Online Degrees - Study While You Serve
As an operations/training officer in the United States Army Reserve, Linda has a responsibility to her soldiers to provide them with the best. Her dedication doesn't stop there, it also shapes her family life as well.
Linda thrives on bettering herself, with two master's degrees, and an online PhD degree in progress. She is committed to personal growth, not just for her own sake, but for the sake of others. As a mother, she wants to give her four boys the best and see them succeed. As a leader, she wants to prepare soldiers to the highest standards, and holds great regard for their safety and training.
Linda states, "As a parent, leader or mentor you have a responsibility to help others reach their unique potential; that comes with an obligation, an obligation to give your best and expect more of yourself."
After finishing high school, Linda served six and a half years in the United States Air Force. She then worked as an industrial engineer for nine years before returning to continue her education. On top of an associate's degree and a bachelor's degree, she has a master's degree in management and a master of science in the foundations of education from Troy University. She is currently pursuing a doctoral degree in psychology at Capella University, an online university that has been a pioneer in online education, and plans to research and enhance the understanding of the influences of combat stress on soldiers.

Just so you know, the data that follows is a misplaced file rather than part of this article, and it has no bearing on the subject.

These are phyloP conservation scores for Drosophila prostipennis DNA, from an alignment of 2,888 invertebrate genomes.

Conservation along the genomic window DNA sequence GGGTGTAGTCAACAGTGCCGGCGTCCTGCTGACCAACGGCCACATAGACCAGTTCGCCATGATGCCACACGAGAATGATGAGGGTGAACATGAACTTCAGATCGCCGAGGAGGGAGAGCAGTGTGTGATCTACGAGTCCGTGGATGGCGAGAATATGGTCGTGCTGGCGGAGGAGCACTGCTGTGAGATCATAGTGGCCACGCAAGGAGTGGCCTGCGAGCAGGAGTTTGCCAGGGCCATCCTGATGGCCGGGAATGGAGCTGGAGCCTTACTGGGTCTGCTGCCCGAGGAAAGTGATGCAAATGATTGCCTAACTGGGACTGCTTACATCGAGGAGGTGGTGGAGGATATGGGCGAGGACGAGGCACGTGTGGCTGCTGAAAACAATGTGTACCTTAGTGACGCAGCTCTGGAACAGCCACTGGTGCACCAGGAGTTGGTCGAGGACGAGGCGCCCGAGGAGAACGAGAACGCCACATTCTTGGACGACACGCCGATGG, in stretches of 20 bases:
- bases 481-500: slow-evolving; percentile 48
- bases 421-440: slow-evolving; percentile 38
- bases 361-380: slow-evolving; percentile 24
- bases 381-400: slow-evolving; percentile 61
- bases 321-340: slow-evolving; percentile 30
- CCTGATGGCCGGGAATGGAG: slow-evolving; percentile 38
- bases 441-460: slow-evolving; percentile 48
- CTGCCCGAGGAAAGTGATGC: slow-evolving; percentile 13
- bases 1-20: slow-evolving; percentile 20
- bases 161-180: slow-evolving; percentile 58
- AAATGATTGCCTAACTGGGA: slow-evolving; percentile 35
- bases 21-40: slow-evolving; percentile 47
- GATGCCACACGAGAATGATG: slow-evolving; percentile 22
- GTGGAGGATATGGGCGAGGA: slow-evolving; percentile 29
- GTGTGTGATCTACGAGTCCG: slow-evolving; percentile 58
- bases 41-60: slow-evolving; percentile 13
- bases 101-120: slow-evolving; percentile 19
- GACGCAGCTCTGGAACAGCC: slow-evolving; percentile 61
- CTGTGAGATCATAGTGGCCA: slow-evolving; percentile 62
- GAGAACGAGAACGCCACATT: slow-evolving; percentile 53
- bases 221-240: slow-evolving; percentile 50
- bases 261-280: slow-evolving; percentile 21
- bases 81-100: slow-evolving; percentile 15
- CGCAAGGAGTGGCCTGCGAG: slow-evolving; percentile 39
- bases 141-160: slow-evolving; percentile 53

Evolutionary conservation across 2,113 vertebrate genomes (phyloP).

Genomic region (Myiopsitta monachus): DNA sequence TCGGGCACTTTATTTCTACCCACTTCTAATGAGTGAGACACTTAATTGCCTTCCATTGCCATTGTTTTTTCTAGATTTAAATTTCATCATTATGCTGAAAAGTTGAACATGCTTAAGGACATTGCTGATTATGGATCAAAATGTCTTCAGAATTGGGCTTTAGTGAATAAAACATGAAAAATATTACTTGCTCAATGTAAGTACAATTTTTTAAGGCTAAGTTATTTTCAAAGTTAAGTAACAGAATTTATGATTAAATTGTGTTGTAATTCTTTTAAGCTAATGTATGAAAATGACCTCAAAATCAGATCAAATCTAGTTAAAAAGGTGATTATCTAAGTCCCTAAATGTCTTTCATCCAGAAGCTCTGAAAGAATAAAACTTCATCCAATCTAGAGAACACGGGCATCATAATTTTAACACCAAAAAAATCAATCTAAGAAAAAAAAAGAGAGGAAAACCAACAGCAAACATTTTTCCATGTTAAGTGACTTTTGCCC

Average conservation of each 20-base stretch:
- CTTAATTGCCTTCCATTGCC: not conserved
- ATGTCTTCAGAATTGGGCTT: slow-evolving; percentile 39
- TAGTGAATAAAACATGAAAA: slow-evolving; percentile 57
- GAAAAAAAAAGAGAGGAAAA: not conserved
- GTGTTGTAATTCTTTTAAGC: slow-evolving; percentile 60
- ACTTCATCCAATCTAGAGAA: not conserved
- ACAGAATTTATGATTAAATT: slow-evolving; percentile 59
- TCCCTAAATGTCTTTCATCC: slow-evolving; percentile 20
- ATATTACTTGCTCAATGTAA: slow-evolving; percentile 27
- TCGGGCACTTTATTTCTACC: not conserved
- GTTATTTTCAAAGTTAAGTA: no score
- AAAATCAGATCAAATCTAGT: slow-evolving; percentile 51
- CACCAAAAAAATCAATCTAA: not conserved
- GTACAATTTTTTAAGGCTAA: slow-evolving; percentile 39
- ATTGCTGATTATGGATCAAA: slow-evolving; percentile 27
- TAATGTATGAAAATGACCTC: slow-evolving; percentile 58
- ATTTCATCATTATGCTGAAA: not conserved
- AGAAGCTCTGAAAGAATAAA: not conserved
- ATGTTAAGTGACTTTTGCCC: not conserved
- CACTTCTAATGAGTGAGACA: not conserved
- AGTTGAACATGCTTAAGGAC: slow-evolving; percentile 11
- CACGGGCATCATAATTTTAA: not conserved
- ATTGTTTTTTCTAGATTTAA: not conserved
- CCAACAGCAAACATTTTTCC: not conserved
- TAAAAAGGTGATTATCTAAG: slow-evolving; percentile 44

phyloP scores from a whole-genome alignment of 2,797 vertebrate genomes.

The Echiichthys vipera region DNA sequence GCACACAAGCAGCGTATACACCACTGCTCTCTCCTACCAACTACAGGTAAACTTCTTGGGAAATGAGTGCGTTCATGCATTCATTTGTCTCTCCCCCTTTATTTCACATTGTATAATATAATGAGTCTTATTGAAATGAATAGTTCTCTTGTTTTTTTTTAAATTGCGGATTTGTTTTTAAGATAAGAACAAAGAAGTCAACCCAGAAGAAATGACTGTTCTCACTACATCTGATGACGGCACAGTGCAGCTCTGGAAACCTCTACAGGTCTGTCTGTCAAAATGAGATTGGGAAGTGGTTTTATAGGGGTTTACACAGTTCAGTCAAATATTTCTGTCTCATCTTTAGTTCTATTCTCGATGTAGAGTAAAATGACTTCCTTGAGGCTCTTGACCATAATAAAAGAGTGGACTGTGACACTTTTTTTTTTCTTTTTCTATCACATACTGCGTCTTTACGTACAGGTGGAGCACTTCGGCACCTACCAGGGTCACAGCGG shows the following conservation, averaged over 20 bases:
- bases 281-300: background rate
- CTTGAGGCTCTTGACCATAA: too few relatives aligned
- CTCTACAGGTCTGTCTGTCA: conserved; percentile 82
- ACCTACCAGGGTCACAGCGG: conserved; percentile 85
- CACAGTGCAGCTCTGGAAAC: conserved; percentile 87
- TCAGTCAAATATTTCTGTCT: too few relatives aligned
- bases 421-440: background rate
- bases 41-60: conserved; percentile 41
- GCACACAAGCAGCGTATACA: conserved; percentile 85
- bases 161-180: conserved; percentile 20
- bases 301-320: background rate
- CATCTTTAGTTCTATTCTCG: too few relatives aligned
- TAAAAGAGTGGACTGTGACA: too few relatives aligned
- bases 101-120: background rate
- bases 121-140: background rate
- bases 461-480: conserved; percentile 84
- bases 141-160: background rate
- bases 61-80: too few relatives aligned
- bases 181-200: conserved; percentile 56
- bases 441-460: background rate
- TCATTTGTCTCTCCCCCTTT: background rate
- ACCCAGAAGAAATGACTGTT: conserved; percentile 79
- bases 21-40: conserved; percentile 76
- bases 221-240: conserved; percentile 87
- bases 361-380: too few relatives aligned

Linda is assigned to Alpha Company (A Co) 328th Combat Support Hospital (CSH), where she is responsible for developing an innovative training program. She has two sons currently serving in the Army, as well as a seven and a ten year old who are active in sports such as football and track and field. Her husband, Donnie, retired in 1997 after serving over 26 years in the Army. Being in the military requires incredible self discipline, and Linda uses that to her advantage to organize and balance a busy, but rewarding life.
Linda says she eventually would like to earn the rank of general and serve as the chief of the Medical Service Corp or chief of the U.S. Army Reserve.
When things get tough, Linda reminds herself of her duty to her fellow soldiers and to her family. She finds strength in knowing that with every hard punch comes a lesson. Most importantly, she hopes to pass on what she has learned to her sons.